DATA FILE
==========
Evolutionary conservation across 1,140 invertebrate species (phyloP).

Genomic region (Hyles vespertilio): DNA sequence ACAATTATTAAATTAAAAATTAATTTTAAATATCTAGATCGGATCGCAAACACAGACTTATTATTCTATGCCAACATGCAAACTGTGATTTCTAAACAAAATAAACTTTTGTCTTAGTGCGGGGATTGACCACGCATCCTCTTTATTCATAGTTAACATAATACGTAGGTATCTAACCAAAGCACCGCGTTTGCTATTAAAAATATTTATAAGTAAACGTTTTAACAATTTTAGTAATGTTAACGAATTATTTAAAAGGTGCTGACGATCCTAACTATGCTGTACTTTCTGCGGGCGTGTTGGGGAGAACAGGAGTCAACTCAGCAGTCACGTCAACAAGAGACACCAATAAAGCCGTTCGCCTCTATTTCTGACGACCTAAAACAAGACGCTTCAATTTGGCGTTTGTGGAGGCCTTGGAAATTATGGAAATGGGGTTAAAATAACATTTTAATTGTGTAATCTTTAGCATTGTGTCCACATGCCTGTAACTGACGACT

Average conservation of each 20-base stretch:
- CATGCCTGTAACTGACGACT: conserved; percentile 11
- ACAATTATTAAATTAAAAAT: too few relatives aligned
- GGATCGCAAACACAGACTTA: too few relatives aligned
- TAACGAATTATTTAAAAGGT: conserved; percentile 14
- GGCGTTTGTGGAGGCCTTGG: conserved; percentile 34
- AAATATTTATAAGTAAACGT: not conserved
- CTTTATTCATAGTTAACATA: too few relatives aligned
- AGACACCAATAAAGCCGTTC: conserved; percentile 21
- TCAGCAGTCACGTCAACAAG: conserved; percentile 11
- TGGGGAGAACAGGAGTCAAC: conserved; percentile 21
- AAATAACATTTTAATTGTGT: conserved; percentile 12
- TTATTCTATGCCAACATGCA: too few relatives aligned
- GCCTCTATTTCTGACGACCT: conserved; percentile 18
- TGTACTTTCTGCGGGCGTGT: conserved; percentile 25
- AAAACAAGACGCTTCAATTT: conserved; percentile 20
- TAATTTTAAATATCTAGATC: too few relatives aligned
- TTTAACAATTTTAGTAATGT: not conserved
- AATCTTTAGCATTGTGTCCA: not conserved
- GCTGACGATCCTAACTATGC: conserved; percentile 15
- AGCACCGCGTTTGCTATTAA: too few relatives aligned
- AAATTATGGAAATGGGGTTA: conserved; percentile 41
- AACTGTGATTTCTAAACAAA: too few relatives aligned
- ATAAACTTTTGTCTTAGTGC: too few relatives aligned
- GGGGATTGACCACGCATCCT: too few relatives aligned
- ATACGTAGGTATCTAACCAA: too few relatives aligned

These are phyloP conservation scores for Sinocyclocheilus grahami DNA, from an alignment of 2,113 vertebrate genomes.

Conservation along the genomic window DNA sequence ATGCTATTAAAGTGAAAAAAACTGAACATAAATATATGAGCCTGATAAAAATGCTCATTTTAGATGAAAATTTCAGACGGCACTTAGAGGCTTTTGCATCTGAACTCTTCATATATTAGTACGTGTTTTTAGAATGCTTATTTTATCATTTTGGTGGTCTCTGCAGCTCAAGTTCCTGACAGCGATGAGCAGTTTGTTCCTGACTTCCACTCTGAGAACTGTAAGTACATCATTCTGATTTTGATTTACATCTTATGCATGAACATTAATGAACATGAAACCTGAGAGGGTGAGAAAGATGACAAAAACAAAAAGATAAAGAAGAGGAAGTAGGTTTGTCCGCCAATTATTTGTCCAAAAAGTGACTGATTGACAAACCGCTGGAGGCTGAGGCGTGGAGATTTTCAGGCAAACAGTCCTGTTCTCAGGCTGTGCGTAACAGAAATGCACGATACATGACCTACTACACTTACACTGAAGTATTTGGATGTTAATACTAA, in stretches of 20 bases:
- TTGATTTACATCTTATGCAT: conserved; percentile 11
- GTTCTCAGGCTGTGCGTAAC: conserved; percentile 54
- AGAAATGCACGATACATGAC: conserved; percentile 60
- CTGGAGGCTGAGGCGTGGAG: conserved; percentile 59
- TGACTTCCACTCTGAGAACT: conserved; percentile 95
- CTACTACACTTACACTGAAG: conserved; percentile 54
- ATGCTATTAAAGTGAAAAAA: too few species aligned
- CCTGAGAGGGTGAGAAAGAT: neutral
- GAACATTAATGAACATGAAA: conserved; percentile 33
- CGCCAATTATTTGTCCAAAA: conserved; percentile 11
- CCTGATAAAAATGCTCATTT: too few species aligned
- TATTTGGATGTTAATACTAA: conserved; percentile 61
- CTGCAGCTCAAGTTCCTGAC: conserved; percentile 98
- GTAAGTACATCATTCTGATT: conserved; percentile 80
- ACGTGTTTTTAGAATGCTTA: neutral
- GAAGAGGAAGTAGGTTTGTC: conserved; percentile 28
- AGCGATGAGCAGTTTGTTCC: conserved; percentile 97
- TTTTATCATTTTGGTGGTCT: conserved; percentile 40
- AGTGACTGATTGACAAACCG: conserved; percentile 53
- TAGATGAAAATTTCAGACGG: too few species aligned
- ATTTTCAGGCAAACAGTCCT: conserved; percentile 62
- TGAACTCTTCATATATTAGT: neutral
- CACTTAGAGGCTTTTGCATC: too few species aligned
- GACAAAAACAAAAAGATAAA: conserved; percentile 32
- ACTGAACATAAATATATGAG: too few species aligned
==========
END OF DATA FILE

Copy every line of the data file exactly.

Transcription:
Evolutionary conservation across 1,140 invertebrate species (phyloP).

Genomic region (Hyles vespertilio): DNA sequence ACAATTATTAAATTAAAAATTAATTTTAAATATCTAGATCGGATCGCAAACACAGACTTATTATTCTATGCCAACATGCAAACTGTGATTTCTAAACAAAATAAACTTTTGTCTTAGTGCGGGGATTGACCACGCATCCTCTTTATTCATAGTTAACATAATACGTAGGTATCTAACCAAAGCACCGCGTTTGCTATTAAAAATATTTATAAGTAAACGTTTTAACAATTTTAGTAATGTTAACGAATTATTTAAAAGGTGCTGACGATCCTAACTATGCTGTACTTTCTGCGGGCGTGTTGGGGAGAACAGGAGTCAACTCAGCAGTCACGTCAACAAGAGACACCAATAAAGCCGTTCGCCTCTATTTCTGACGACCTAAAACAAGACGCTTCAATTTGGCGTTTGTGGAGGCCTTGGAAATTATGGAAATGGGGTTAAAATAACATTTTAATTGTGTAATCTTTAGCATTGTGTCCACATGCCTGTAACTGACGACT

Average conservation of each 20-base stretch:
- CATGCCTGTAACTGACGACT: conserved; percentile 11
- ACAATTATTAAATTAAAAAT: too few relatives aligned
- GGATCGCAAACACAGACTTA: too few relatives aligned
- TAACGAATTATTTAAAAGGT: conserved; percentile 14
- GGCGTTTGTGGAGGCCTTGG: conserved; percentile 34
- AAATATTTATAAGTAAACGT: not conserved
- CTTTATTCATAGTTAACATA: too few relatives aligned
- AGACACCAATAAAGCCGTTC: conserved; percentile 21
- TCAGCAGTCACGTCAACAAG: conserved; percentile 11
- TGGGGAGAACAGGAGTCAAC: conserved; percentile 21
- AAATAACATTTTAATTGTGT: conserved; percentile 12
- TTATTCTATGCCAACATGCA: too few relatives aligned
- GCCTCTATTTCTGACGACCT: conserved; percentile 18
- TGTACTTTCTGCGGGCGTGT: conserved; percentile 25
- AAAACAAGACGCTTCAATTT: conserved; percentile 20
- TAATTTTAAATATCTAGATC: too few relatives aligned
- TTTAACAATTTTAGTAATGT: not conserved
- AATCTTTAGCATTGTGTCCA: not conserved
- GCTGACGATCCTAACTATGC: conserved; percentile 15
- AGCACCGCGTTTGCTATTAA: too few relatives aligned
- AAATTATGGAAATGGGGTTA: conserved; percentile 41
- AACTGTGATTTCTAAACAAA: too few relatives aligned
- ATAAACTTTTGTCTTAGTGC: too few relatives aligned
- GGGGATTGACCACGCATCCT: too few relatives aligned
- ATACGTAGGTATCTAACCAA: too few relatives aligned

These are phyloP conservation scores for Sinocyclocheilus grahami DNA, from an alignment of 2,113 vertebrate genomes.

Conservation along the genomic window DNA sequence ATGCTATTAAAGTGAAAAAAACTGAACATAAATATATGAGCCTGATAAAAATGCTCATTTTAGATGAAAATTTCAGACGGCACTTAGAGGCTTTTGCATCTGAACTCTTCATATATTAGTACGTGTTTTTAGAATGCTTATTTTATCATTTTGGTGGTCTCTGCAGCTCAAGTTCCTGACAGCGATGAGCAGTTTGTTCCTGACTTCCACTCTGAGAACTGTAAGTACATCATTCTGATTTTGATTTACATCTTATGCATGAACATTAATGAACATGAAACCTGAGAGGGTGAGAAAGATGACAAAAACAAAAAGATAAAGAAGAGGAAGTAGGTTTGTCCGCCAATTATTTGTCCAAAAAGTGACTGATTGACAAACCGCTGGAGGCTGAGGCGTGGAGATTTTCAGGCAAACAGTCCTGTTCTCAGGCTGTGCGTAACAGAAATGCACGATACATGACCTACTACACTTACACTGAAGTATTTGGATGTTAATACTAA, in stretches of 20 bases:
- TTGATTTACATCTTATGCAT: conserved; percentile 11
- GTTCTCAGGCTGTGCGTAAC: conserved; percentile 54
- AGAAATGCACGATACATGAC: conserved; percentile 60
- CTGGAGGCTGAGGCGTGGAG: conserved; percentile 59
- TGACTTCCACTCTGAGAACT: conserved; percentile 95
- CTACTACACTTACACTGAAG: conserved; percentile 54
- ATGCTATTAAAGTGAAAAAA: too few species aligned
- CCTGAGAGGGTGAGAAAGAT: neutral
- GAACATTAATGAACATGAAA: conserved; percentile 33
- CGCCAATTATTTGTCCAAAA: conserved; percentile 11
- CCTGATAAAAATGCTCATTT: too few species aligned
- TATTTGGATGTTAATACTAA: conserved; percentile 61
- CTGCAGCTCAAGTTCCTGAC: conserved; percentile 98
- GTAAGTACATCATTCTGATT: conserved; percentile 80
- ACGTGTTTTTAGAATGCTTA: neutral
- GAAGAGGAAGTAGGTTTGTC: conserved; percentile 28
- AGCGATGAGCAGTTTGTTCC: conserved; percentile 97
- TTTTATCATTTTGGTGGTCT: conserved; percentile 40
- AGTGACTGATTGACAAACCG: conserved; percentile 53
- TAGATGAAAATTTCAGACGG: too few species aligned
- ATTTTCAGGCAAACAGTCCT: conserved; percentile 62
- TGAACTCTTCATATATTAGT: neutral
- CACTTAGAGGCTTTTGCATC: too few species aligned
- GACAAAAACAAAAAGATAAA: conserved; percentile 32
- ACTGAACATAAATATATGAG: too few species aligned